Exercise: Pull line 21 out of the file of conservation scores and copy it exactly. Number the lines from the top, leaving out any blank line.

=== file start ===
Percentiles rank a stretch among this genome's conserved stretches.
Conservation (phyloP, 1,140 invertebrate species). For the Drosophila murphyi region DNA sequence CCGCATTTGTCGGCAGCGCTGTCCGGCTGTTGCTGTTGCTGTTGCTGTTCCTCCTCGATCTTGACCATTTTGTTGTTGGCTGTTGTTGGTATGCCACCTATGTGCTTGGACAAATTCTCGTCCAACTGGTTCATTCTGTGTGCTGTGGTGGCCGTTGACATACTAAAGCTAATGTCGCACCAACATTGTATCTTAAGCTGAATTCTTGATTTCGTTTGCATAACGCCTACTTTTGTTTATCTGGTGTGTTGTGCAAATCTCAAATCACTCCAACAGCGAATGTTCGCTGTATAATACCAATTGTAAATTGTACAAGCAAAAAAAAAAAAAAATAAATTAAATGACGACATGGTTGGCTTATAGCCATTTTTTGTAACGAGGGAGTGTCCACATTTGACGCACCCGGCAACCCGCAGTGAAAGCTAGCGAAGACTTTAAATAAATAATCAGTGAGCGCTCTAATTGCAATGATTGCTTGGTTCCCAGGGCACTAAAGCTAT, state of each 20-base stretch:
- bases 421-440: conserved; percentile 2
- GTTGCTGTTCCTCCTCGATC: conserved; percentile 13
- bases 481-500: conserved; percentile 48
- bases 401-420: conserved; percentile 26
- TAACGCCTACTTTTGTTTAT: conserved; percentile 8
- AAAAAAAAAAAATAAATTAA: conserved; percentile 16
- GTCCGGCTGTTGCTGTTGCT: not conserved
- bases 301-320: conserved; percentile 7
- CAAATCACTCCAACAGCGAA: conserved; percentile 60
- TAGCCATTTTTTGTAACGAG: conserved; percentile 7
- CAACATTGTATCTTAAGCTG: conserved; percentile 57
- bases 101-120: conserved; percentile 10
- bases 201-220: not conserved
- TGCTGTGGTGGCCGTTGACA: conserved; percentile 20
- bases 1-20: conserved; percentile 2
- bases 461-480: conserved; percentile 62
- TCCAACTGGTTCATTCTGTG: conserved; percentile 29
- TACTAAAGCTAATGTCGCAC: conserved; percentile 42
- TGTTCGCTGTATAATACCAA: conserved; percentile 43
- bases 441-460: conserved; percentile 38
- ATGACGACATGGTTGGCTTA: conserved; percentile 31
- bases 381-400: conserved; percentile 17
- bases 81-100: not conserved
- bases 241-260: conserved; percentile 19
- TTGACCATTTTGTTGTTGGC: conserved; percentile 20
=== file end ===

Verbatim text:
- TGTTCGCTGTATAATACCAA: conserved; percentile 43